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Last Updated on August 18, 2020

12 Best At Home Workouts (No Equipment Needed)

12 Best At Home Workouts (No Equipment Needed)

Coronavirus has ruined gym plans.

With most training facilities looking like they’re going to be closed until potentially the end of the year, the only solution to maintaining your health and fitness rests on home workouts.

The good news is that it’s possible to train from home without any equipment and get fantastic results. As long as you’re pushing the body hard enough, you’re going to be fine.

The bad news? You probably don’t know where to start.

There are a plethora of different training regiments out there and it’s difficult to know which one is best for you.

Don’t worry.

This article will cover the 12 best at-home workouts that you can use for strength, High-Intensity Interval Training (HIIT), and mobility.

There will be an exact breakdown of all the exercises, sets, reps, rest periods, and instructions required to stay fit, healthy, and happy while on lockdown.

The following sessions are broken down into beginner, intermediate, and advanced workouts so they can accommodate any experience level.

A thorough warm-up is also included to ensure that you don’t get injured. Please check each workout before you perform it to make sure that the exercises and movements don’t cause you any pain from previous or pre-existing injuries.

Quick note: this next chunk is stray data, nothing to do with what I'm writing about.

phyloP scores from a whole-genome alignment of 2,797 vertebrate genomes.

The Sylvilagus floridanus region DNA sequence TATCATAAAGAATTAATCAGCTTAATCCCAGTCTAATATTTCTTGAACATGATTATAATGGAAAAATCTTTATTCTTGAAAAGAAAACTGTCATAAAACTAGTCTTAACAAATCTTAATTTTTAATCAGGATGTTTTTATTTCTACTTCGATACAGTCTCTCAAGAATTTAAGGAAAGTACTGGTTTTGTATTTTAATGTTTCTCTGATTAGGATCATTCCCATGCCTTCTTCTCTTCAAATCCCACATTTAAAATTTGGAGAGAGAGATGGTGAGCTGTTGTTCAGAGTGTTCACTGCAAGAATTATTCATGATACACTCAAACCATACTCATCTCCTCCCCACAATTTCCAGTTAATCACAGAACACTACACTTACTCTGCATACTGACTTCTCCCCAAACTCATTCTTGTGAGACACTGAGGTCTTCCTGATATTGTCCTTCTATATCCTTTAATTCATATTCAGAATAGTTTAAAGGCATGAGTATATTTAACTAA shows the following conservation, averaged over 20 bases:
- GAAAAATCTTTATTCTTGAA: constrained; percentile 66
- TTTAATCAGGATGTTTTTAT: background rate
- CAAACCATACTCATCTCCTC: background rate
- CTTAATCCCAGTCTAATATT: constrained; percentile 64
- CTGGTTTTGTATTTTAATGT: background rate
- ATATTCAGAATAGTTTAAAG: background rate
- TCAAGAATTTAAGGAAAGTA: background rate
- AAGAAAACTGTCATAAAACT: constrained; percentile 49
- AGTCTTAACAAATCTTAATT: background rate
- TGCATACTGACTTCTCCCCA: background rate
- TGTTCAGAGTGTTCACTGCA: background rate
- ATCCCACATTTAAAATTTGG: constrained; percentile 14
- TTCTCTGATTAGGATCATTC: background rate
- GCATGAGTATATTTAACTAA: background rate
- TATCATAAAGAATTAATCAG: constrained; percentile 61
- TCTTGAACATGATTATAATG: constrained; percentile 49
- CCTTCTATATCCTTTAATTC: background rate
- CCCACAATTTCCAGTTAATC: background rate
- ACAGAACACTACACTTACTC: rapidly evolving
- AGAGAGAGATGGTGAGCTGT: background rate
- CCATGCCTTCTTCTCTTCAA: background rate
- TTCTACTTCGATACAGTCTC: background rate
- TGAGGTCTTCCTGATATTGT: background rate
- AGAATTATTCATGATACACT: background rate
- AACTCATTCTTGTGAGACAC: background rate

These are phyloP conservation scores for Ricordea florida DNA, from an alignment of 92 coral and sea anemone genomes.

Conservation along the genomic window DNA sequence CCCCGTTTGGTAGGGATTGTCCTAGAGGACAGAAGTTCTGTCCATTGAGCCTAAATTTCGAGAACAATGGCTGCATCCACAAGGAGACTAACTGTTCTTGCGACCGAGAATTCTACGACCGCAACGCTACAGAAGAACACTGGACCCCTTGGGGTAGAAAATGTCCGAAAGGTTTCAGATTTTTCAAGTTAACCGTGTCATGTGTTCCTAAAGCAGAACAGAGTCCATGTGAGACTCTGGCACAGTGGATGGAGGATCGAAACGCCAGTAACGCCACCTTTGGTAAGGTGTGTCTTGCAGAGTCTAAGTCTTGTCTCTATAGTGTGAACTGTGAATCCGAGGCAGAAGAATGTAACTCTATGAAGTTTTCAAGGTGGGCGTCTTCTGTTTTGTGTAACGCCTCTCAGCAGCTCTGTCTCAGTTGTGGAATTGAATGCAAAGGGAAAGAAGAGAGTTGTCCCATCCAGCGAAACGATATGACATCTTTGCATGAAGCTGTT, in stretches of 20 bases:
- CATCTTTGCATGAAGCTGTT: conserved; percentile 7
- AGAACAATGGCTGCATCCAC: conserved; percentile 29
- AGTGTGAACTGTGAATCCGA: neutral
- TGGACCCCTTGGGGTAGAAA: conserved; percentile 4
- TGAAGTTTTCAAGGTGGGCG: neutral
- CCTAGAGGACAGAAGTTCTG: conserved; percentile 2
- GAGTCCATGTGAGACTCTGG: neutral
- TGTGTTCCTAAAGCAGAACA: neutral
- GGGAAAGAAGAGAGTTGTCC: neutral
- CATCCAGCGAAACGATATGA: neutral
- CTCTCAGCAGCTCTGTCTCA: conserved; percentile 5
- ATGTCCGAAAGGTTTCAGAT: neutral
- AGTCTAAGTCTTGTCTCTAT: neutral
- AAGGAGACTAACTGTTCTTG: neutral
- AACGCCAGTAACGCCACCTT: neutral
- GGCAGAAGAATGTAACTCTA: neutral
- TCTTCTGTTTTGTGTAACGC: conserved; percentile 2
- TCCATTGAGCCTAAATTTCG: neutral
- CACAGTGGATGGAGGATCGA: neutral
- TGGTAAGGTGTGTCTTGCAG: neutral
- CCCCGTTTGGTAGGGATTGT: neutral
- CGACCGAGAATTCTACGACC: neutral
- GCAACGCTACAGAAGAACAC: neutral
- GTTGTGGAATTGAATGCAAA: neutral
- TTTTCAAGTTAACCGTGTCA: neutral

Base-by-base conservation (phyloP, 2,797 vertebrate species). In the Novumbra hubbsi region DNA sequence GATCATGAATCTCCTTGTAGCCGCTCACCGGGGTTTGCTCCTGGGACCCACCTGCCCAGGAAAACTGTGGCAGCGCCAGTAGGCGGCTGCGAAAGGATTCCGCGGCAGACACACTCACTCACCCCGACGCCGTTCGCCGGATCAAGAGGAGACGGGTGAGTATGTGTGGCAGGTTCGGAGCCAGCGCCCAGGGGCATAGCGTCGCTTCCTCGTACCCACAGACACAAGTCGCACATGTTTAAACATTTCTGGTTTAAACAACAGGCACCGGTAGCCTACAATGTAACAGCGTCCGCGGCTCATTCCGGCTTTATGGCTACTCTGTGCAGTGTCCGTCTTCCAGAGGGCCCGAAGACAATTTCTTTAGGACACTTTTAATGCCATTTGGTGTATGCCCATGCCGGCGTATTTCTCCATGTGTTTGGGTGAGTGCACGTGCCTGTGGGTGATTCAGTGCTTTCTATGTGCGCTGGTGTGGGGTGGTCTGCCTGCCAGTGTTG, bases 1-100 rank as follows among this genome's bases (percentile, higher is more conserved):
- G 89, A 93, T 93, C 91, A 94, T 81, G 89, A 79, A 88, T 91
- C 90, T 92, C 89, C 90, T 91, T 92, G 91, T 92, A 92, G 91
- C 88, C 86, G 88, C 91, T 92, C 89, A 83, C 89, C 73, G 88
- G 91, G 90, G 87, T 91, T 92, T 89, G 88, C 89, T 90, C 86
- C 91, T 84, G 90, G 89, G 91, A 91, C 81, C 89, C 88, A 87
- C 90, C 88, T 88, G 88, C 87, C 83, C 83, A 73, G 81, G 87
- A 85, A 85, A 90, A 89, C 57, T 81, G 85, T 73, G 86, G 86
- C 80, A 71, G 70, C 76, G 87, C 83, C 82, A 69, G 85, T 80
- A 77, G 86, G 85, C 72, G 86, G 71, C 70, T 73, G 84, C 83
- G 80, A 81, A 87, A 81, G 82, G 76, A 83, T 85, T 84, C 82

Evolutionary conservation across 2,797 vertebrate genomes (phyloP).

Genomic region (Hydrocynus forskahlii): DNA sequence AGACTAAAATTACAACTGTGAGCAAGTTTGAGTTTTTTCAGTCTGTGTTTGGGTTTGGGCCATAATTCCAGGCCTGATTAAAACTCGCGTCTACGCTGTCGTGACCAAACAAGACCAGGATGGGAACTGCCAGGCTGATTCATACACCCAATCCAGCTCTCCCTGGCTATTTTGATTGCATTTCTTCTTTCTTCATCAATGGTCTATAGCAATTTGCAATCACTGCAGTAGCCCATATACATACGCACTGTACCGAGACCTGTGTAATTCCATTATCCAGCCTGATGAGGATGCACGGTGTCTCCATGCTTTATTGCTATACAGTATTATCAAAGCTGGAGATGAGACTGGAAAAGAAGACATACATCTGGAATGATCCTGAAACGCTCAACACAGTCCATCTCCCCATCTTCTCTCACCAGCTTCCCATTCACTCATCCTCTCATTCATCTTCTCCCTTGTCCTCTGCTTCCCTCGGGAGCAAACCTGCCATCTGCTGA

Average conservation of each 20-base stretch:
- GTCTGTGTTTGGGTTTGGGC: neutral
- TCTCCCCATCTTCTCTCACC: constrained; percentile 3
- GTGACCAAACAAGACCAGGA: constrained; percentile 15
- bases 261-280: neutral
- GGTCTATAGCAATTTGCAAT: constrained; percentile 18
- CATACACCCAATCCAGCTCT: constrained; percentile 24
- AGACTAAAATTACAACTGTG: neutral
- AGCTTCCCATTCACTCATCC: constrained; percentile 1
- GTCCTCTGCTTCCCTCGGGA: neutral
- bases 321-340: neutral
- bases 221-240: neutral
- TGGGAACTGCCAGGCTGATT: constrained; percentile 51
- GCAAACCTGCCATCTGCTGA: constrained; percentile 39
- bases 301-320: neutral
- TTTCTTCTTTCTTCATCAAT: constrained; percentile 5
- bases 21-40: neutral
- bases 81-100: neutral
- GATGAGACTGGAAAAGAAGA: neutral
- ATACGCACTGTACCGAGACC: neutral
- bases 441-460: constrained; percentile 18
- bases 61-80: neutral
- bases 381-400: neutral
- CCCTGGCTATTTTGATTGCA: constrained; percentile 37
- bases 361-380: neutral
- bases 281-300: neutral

Read on to find the 12 best at-home workouts you can use to upgrade your strength, burn some calories, and improve your flexibility whilst training at home.

Warm-Up

Complete the warm-ups below for 5-6 minutes before each workout.

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Complete each exercise for a total of 15 seconds at a slow to moderate pace.

Repeat for 3-4 rounds

These will help lubricate your joints, slowly elevate your heart rate and get your body ready for exercise.

  • Exercise 1: Squats
  • Exercise 2: Lunge & Knee
  • Exercise 3: Leg Swings
  • Exercise 4: Star Jumps
  • Exercise 5: Press Ups
  • Exercise 6: Squat Thrusts

Dynamic Stretches

Complete the relevant dynamic stretches after your warm-up.

For strength workouts, complete the stretches relevant to the session you’re about to partake in (e.g. upper body stretches before an upper-body workout).

For HIIT workouts, complete both the lower body and upper body dynamic stretches.

For the mobility workouts, you don’t need to do these.

Aim to do 15-20 reps on each side for 1 round.

Upper Body Dynamic Stretches:

  • Exercise 1: Arm Swings
  • Exercise 2: Arm Circles
  • Exercise 3: Shoulder External Rotations
  • Exercise 4: Torso Twists

Lower Body Dynamic Stretches:

  • Exercise 1: Step Throughs
  • Exercise 2: Lying Side Leg Swings
  • Exercise 3: Quadruped Kickbacks/Hip Circles
  • Exercise 4: Leg Swings (Front & Side)

Strength Workouts

    Image Credit: Sam Owoyemi via Unsplash

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    1. Upper-Body Strength Workout (Beginner)

    Complete all exercises with 30-60 seconds rest between sets.

    • Exercise 1: Push-Ups – 2 sets, 5-10 reps
    • Exercise 2: Bent-Over Row (Use two water bottles) – 2 sets, 8-10 reps